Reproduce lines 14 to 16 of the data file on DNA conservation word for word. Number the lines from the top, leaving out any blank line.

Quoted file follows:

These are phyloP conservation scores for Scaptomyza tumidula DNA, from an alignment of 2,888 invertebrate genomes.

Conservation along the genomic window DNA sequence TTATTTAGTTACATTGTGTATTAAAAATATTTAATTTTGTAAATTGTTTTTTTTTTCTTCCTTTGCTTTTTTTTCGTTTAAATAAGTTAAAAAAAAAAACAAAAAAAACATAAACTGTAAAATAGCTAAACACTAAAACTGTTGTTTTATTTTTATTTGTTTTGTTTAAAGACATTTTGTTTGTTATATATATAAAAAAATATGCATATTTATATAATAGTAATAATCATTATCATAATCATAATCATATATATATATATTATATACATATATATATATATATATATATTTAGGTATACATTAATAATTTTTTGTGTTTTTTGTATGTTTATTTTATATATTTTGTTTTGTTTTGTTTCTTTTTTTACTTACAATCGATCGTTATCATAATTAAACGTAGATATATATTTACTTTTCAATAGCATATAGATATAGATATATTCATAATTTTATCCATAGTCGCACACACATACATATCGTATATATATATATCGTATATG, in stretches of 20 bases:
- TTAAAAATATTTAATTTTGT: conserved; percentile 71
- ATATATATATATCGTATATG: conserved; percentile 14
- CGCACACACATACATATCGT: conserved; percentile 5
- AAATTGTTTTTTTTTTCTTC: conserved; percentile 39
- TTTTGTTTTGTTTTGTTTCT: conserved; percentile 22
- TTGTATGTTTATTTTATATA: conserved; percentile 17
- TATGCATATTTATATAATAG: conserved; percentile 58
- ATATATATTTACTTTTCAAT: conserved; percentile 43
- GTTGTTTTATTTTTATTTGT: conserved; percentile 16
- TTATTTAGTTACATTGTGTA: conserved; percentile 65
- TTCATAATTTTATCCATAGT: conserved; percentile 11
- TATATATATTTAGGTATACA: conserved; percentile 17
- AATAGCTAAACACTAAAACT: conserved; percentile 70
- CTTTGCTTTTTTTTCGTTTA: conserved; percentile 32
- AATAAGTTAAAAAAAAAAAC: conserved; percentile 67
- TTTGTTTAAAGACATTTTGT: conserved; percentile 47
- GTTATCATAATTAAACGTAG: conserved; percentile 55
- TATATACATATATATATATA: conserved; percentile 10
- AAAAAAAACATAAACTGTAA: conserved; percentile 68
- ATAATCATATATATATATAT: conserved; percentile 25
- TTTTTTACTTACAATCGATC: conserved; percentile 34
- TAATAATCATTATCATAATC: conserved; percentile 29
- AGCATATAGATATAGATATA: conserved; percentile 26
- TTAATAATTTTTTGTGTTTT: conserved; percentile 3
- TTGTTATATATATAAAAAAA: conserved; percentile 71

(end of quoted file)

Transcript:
- TATATATATTTAGGTATACA: conserved; percentile 17
- AATAGCTAAACACTAAAACT: conserved; percentile 70
- CTTTGCTTTTTTTTCGTTTA: conserved; percentile 32